What is it about?
The stock markets from Post Communist East-European Countries are still considered highly speculative. For this reason, the previously performed tests often infirmed the efficient market hypothesis. However, especially in the past years, different studies revealed an improvement in the level of efficiency. In this context, our paper has tested the predictability of returns based on past records (as a proxy for the weak-form efficiency) for the market index and the most important stocks of 20 East European former communist countries: Bosnia-Herzegovina, Bulgaria, Croatia, Czech Republic, Estonia, Georgia, Hungary, Kazakhstan, Latvia, Lithuania, Former Yugoslav Republic of Macedonia, Moldova, Montenegro, Poland, Romania, Russia, Serbia, Slovakia, Slovenia, and Ukraine, for the period January 2008–December 2010, a period of financial crisis for most of these countries. Various methods for testing were used (unit root tests, runs test, variance ratio test, filter rules test and the January Effect). The tests have revealed that for some assets the efficient market hypothesis cannot be rejected. However, the results have shown that there are serious doubts concerning the stock market efficiency for all the countries in the analyzed period. Moreover, heterogeneity between the results for different countries was revealed. A higher level of market efficiency can suggest to decision-makers the use of passive portfolio management techniques while a lower level of efficiency implies the use of active portfolio management instruments. Access: http://link.springer.com/article/10.1007/s10100-013-0315-6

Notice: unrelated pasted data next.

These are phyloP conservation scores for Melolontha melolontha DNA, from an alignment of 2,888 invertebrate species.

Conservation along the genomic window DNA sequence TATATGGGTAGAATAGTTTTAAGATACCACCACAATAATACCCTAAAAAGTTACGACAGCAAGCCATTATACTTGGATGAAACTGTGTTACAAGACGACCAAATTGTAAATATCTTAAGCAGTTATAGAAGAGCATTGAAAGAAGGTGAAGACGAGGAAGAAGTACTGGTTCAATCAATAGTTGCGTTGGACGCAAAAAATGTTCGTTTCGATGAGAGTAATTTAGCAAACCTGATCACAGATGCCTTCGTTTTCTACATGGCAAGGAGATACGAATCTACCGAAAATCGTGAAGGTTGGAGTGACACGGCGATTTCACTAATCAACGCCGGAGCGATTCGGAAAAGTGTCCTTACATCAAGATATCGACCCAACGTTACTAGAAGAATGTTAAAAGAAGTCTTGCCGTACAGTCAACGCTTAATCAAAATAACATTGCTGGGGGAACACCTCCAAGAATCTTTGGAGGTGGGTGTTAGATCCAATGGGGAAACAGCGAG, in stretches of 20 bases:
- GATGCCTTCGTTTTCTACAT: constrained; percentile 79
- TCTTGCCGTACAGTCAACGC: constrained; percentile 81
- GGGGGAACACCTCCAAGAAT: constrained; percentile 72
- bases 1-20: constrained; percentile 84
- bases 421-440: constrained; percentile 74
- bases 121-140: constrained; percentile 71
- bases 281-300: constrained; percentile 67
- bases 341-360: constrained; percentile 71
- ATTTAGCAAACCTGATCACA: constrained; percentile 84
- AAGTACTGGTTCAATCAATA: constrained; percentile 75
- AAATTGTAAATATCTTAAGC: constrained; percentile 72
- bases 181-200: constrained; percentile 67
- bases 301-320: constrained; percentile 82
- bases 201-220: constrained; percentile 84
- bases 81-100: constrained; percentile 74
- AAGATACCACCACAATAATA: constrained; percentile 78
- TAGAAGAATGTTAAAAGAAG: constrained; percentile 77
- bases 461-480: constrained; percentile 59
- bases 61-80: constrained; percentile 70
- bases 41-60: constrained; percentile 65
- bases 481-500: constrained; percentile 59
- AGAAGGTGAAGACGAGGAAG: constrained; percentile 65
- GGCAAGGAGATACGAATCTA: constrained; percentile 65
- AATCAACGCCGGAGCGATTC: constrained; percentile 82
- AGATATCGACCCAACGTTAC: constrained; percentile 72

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Why is it important?
Heterogeneity between the level of market efficiency for different countries was revealed.
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This page is a summary of: Market efficiency of the Post Communist East European stock markets, Central European Journal of Operations Research, July 2013, Springer Science + Business Media, DOI: 10.1007/s10100-013-0315-6.
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